Megan, Emily, Sara, Hannah
Morgan B, Scout, Katie, Ben
Eddie, Lily, Nick, Clare
Matt, Annie, Jordan, Harry, Mary Allison
Josh, Baixue, Addie, Morgan D

Evaluation Criteria Audio Composing

Rhetorical Features

Cohesiveness among elements to establish argument
relevance to the focal topic when using sound, silence, and spoken words. Do the sound effects contribute to the thesis of the piece? If the music is high quality (technical and musical) and intentional versus random instruments
Establishes ethos pathos and logos
Message or argument is clear
Evoking intentional responses/emotions from the audience
Appropriate rhetorical choices to appeal to audience
appropriate rhetorical choices for context/venue

Technical Features

Include spoken words
Include music/sound effects
Silence is used effectively
High sound quality; minimal static
Sounds/music used fairly/no copyright infringement
Uses audacity (or chosen software) effectively (Smoothes out audio, removes unseemly background sounds)
technical choices support the rhetorical message
Are there smooth transitions?
has the audio been edited
different elements serve a rhetorical purpose

Citation Link for Sound and Interviews and Other non-traditional Sources

I wanted to include this link to the Purdue OWL website that shows you how to cite sound and interviews. You will want to include citation information with your Reflective Analysis and final draft of your Audio Composition. You may also choose, as part of your outro, to mention the source material for your sounds. You should still include a works cited page

https://owl.english.purdue.edu/owl/resource/747/09/

Audio Script Peer Response

Response: Audio Script

 

Your name:

Composer’s name:

 

*Note: You may to either talk to or email your peer to find out their vision for the audio project so that you can answer all of the questions here fully. I highly recommend doing this in advance of the due date. Once you’ve had that conversation, chat or email discussion, read your team member’s script with a constructive, encouraging and yet critical eye. Respond to the questions below and post this document to your peer’s Google drive folder, saved as: “Feedback by <your name> for <person’s name> ”.

 

Questions:

 

  • In 1-2 sentences, write what you think is the argument/message of the piece. How clear and/or effective is this argument/message?

 

  • What is your overall impression of the textual content? What effects does it have on you as Peer a listener/reader? Give honest impression so the author can understand how the text is functioning.

 

  • Highlight or underline all of the words that you feel are “vivid,” words that left an emotional resonance or impact. How many are there? The more the better.

 

  • What areas need more work? Be specific.

 

  • Having discussed whom the composer has envisioned as the audience for the piece, do you agree after reading the script? How effective has the composer been in connecting with this audience so far?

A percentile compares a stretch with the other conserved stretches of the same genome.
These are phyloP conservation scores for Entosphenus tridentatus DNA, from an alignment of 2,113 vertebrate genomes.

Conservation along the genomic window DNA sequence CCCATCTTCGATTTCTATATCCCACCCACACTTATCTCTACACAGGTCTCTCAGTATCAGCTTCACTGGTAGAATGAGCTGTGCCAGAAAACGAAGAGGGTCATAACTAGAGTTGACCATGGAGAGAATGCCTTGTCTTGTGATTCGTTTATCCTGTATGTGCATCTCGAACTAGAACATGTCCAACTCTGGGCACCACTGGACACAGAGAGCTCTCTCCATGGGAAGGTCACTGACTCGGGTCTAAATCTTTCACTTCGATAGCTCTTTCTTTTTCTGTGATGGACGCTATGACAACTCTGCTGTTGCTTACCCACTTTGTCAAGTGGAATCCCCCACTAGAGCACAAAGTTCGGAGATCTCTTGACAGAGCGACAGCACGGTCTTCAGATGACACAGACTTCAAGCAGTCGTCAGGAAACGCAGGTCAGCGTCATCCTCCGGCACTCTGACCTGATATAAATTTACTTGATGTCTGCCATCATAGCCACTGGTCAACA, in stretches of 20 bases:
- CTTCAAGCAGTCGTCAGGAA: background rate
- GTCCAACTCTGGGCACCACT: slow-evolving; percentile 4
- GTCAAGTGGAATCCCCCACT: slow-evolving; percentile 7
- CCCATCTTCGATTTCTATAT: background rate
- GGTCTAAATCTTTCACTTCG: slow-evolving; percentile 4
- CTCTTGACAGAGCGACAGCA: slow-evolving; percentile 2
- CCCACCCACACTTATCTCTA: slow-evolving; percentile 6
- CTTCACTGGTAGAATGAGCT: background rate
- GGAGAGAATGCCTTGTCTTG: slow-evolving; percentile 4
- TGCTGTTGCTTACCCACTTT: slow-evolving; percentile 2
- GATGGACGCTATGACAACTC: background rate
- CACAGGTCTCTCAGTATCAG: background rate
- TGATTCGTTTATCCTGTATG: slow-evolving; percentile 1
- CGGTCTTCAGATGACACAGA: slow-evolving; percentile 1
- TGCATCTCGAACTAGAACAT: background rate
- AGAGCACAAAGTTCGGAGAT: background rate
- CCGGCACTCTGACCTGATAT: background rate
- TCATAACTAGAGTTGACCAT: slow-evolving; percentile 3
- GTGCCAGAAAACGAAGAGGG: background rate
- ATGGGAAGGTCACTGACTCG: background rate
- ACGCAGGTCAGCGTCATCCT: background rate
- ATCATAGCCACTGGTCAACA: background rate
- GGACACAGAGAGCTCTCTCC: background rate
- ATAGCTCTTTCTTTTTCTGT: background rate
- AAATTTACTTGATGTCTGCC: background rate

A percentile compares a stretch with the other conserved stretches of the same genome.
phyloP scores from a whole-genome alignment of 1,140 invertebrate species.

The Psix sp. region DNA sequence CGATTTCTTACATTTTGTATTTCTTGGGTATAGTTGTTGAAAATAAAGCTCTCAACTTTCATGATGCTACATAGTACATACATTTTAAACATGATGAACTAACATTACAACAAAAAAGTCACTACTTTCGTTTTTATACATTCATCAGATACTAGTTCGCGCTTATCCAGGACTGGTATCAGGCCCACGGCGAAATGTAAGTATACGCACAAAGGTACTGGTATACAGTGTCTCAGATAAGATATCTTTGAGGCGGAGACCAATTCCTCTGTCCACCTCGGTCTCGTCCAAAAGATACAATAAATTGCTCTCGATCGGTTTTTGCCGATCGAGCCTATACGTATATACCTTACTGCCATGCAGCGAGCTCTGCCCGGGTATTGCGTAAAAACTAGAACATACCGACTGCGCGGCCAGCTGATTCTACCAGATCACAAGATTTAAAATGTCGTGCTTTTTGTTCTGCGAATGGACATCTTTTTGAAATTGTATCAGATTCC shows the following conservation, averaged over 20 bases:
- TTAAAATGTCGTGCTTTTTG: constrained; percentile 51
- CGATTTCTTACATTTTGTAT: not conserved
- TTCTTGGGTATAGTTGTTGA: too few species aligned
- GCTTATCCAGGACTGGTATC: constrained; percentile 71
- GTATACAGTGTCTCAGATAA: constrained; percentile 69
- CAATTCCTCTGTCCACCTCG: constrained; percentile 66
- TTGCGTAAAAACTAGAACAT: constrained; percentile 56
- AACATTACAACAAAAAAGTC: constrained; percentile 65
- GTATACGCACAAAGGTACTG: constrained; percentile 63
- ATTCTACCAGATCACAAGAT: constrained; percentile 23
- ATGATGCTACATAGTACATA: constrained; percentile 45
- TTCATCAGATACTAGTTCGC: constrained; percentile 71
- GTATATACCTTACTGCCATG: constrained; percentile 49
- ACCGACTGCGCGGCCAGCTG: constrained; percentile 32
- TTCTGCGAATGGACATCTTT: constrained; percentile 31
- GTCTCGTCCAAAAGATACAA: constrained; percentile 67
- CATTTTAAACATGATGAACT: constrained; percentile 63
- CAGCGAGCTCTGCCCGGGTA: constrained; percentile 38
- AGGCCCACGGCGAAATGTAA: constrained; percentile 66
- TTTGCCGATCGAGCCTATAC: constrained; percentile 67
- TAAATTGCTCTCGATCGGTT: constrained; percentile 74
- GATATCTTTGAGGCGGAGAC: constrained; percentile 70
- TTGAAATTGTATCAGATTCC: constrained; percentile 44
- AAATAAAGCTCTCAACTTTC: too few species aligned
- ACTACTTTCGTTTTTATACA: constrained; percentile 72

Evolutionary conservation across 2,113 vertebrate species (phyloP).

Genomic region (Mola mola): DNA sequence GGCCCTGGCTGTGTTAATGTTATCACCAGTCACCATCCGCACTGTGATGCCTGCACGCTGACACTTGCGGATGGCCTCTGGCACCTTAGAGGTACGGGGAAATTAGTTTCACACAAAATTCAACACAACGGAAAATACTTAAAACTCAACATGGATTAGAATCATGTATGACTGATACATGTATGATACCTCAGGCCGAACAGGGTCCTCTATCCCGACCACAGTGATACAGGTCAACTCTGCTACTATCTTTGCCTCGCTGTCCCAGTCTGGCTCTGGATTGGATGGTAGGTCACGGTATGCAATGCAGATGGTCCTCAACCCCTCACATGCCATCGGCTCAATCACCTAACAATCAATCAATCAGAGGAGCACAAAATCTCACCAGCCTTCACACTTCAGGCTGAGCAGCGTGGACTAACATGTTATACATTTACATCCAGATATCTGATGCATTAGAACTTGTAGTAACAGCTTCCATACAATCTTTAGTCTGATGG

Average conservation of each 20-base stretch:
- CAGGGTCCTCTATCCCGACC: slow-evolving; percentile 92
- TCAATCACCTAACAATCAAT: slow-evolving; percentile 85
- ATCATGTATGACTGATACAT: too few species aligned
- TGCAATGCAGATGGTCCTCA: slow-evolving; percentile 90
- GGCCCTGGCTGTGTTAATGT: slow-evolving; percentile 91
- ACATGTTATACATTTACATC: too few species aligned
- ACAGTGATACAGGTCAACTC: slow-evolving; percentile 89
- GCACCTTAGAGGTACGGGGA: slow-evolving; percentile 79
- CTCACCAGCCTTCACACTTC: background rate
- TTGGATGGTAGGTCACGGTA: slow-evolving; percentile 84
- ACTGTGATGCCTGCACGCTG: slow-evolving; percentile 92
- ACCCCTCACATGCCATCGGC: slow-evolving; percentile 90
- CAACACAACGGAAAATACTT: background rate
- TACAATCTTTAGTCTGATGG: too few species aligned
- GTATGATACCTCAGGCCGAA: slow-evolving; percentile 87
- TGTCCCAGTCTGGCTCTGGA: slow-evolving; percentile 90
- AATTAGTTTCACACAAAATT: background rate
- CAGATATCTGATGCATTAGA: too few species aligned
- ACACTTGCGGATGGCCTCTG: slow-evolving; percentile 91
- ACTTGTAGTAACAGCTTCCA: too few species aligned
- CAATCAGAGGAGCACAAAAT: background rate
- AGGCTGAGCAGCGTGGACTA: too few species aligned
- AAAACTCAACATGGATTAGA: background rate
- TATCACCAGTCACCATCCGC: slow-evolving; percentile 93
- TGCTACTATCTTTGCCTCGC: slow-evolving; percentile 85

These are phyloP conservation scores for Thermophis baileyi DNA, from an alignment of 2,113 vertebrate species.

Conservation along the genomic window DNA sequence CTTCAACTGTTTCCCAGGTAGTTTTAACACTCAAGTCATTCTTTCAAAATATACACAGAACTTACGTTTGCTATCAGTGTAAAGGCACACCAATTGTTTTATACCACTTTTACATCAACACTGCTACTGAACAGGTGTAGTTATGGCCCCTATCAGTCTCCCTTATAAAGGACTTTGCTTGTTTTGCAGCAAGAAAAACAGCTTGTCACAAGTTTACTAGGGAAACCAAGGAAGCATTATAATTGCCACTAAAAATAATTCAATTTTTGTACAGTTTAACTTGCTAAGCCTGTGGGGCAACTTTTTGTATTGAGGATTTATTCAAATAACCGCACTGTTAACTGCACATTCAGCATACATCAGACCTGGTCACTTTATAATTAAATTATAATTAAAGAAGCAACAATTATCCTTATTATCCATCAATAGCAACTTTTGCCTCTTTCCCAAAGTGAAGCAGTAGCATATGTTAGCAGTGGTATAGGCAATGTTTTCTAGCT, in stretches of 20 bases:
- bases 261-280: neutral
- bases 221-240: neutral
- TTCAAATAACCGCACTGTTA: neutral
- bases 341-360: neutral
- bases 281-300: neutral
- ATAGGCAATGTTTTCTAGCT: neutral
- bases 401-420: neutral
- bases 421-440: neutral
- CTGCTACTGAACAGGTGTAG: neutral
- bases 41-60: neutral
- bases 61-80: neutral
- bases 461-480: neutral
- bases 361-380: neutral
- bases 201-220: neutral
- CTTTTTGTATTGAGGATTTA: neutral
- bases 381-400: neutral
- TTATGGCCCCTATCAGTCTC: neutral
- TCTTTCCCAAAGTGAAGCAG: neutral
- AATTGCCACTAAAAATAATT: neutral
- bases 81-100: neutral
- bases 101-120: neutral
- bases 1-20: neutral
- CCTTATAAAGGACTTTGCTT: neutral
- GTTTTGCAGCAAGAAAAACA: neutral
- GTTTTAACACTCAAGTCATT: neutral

Audio Script Format

For the audio project script, you’ll create what is essentially a road map to your planned project. Tell me what music, sound effects, vocals, and silences you’ll use, and when.

Note: Remember, you’re writing a script that will be read aloud. Make sure your stylistic choices reflect that!

Sample Audio Script 

MUSIC: [10 seconds, lively instrumental fade in to]

SPEAKER 1: [15 seconds, enthusiastic young woman, music fades out behind her voice] This is my audio project! I’m so excited to be recording this for my favorite class, ENG/IMS 224. I really hope I get an A on this project!

SPEAKER 2: [10 seconds, equally enthusiastic and energetic young man] Audio composing is really cool. I’m a little nervous, though, because I’ve never done a project like this. What if I…

[silence, 2 seconds]

SPEAKER 2: FAIL?

MUSIC [5 seconds foreboding piano music begins, fades into SPEAKER 1 and plays behind her voice]

Podcasts/Sound Compositions as a Genre

There are as many different types of podcasts as there are topics. For example, someone could publish a podcast about fly fishing – or gardening, or politics, or polka music. You might find a listing describing this podcast on a directory such as Podcast Alley, or you might see it listed on the iTunes Music Store (accessible with iTunes only). Subscribe to that podcast (for free) and your computer will automatically download a new episode whenever it is available. With iTunes you can transfer your downloaded podcast episodes to an iPod, the popular portable music player that helped give rise to the term.

Looking at iTunes, you realize some “podcasts” are just radio shows put on the internet: iTunes’s most popular podcasts are mostly public radio fare (like “This American Life” and “Radiolab”). But, the podcast is not simply a technology or a channel.

Alex Blumberg explains: “It’s the most intimate of mediums. It’s even more intimate than radio. Often you’re consuming it through headphones. I feel like there’s a bond that’s created.”

To consider:

Features

Expectations

Limitations or Constraints

Affordances

Who are the audiences?

How does this factor into your own thoughts about possibilities for your sound projects?